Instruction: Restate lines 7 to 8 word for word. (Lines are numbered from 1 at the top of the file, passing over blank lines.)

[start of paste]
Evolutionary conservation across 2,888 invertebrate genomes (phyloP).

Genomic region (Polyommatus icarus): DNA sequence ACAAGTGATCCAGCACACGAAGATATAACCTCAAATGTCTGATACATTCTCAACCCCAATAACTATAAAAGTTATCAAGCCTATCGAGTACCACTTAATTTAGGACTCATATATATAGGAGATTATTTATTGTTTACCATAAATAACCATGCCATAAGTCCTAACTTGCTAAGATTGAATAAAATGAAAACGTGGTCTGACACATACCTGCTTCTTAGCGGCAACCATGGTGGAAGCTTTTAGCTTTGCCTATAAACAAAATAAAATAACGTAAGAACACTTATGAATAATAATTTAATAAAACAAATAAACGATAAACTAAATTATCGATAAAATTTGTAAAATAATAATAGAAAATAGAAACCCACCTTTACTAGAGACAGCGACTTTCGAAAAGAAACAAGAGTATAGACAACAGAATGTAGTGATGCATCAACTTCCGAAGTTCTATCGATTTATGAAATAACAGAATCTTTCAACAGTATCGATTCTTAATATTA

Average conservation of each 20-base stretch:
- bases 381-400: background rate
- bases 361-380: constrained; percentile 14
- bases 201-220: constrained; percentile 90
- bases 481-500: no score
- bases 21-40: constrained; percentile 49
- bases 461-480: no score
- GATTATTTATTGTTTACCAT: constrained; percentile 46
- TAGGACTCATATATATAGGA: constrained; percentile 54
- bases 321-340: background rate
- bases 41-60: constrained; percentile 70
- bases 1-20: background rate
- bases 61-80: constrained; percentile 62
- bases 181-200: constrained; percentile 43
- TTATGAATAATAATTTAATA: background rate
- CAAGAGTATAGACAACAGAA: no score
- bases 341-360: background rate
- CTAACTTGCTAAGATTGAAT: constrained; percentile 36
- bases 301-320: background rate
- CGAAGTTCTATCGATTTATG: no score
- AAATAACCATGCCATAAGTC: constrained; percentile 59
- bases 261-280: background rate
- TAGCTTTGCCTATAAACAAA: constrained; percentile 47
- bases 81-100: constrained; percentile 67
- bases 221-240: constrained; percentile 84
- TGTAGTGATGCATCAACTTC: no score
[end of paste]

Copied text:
- bases 481-500: no score
- bases 21-40: constrained; percentile 49